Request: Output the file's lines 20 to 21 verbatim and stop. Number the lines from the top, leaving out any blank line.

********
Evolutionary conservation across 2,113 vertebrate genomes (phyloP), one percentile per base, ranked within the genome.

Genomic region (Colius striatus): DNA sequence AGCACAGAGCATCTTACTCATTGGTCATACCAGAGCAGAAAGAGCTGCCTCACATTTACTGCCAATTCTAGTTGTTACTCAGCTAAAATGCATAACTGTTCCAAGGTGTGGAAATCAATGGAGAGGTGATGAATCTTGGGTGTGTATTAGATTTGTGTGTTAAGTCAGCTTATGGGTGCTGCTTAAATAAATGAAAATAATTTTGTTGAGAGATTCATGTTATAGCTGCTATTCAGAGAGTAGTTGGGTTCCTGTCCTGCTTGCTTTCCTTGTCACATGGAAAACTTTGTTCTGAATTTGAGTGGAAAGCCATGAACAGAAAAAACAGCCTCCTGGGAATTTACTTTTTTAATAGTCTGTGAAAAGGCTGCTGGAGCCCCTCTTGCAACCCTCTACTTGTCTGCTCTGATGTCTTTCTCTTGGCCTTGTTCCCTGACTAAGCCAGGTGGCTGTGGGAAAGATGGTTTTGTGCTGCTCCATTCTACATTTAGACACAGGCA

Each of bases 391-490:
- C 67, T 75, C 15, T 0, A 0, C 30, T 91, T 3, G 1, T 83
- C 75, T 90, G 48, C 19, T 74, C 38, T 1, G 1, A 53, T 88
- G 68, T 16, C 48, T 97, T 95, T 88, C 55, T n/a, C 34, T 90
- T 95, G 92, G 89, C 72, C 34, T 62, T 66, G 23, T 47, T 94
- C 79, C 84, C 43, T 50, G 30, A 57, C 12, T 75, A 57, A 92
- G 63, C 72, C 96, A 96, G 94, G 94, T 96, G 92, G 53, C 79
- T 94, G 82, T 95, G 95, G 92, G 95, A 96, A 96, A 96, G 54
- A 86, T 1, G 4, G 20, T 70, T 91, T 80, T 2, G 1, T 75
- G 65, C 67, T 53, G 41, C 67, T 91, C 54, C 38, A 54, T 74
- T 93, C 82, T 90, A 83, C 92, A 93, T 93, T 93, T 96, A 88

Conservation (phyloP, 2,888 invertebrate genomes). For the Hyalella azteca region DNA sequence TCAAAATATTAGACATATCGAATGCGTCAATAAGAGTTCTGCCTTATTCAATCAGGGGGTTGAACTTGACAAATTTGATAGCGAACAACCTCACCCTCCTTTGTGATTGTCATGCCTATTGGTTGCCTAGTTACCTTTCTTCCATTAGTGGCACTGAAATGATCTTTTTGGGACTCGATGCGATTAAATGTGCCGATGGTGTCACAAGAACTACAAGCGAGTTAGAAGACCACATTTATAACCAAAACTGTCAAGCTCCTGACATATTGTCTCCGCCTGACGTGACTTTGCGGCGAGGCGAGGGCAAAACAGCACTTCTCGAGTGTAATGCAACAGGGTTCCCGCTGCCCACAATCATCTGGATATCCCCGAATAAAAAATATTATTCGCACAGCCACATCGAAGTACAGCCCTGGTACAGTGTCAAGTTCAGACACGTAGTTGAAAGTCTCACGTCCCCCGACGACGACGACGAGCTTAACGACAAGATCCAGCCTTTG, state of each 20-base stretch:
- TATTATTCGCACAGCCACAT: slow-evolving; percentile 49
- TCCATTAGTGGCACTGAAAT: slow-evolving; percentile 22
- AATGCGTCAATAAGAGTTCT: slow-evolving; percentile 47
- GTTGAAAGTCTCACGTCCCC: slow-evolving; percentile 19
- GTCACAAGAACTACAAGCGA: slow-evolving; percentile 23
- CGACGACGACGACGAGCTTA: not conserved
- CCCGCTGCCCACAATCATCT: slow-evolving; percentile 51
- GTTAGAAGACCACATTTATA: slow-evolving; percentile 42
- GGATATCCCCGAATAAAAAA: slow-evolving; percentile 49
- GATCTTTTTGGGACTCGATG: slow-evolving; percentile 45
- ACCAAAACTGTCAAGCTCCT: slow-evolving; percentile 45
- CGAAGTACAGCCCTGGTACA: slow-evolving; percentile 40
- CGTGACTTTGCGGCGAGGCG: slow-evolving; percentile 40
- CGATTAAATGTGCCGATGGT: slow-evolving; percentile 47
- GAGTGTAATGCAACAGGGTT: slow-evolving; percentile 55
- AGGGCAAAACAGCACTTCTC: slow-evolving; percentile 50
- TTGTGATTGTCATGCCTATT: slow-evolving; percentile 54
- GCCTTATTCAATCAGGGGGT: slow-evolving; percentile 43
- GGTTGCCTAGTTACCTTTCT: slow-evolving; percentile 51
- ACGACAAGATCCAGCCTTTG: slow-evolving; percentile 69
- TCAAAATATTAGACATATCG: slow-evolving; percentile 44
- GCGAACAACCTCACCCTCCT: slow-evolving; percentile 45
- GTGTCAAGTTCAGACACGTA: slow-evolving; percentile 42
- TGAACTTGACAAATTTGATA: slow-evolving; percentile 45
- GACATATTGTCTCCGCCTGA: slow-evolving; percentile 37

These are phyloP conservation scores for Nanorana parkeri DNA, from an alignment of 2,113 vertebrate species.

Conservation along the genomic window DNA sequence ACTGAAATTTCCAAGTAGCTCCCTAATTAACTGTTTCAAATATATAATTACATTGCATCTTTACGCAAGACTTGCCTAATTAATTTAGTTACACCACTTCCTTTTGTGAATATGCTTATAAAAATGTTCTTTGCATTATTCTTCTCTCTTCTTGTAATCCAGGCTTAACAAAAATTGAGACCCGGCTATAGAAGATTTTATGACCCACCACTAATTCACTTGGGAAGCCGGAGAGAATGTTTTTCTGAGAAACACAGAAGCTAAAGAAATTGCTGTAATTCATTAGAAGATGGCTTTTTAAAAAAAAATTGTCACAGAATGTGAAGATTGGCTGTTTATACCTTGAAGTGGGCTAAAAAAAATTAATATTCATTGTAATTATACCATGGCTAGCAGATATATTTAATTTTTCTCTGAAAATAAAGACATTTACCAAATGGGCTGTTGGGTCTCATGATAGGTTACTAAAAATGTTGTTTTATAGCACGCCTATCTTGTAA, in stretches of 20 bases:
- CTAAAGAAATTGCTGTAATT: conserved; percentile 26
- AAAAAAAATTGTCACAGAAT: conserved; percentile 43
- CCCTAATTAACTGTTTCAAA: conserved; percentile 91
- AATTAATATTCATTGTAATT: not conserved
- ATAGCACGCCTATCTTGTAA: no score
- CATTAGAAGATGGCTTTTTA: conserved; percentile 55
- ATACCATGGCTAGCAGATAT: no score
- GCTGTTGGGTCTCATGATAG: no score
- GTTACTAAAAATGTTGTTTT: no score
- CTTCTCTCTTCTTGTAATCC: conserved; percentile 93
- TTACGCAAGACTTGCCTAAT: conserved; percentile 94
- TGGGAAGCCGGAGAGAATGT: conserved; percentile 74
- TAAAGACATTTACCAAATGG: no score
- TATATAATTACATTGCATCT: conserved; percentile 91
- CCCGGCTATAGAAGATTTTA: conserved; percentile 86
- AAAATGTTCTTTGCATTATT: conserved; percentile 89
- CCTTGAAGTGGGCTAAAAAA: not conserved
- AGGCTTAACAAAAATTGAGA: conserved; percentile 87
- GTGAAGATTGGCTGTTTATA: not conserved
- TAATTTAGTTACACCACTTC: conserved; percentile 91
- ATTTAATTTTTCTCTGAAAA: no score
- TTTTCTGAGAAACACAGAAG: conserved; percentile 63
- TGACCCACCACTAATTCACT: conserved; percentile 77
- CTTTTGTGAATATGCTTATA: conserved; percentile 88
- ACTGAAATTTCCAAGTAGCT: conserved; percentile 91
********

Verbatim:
- CGACGACGACGACGAGCTTA: not conserved
- CCCGCTGCCCACAATCATCT: slow-evolving; percentile 51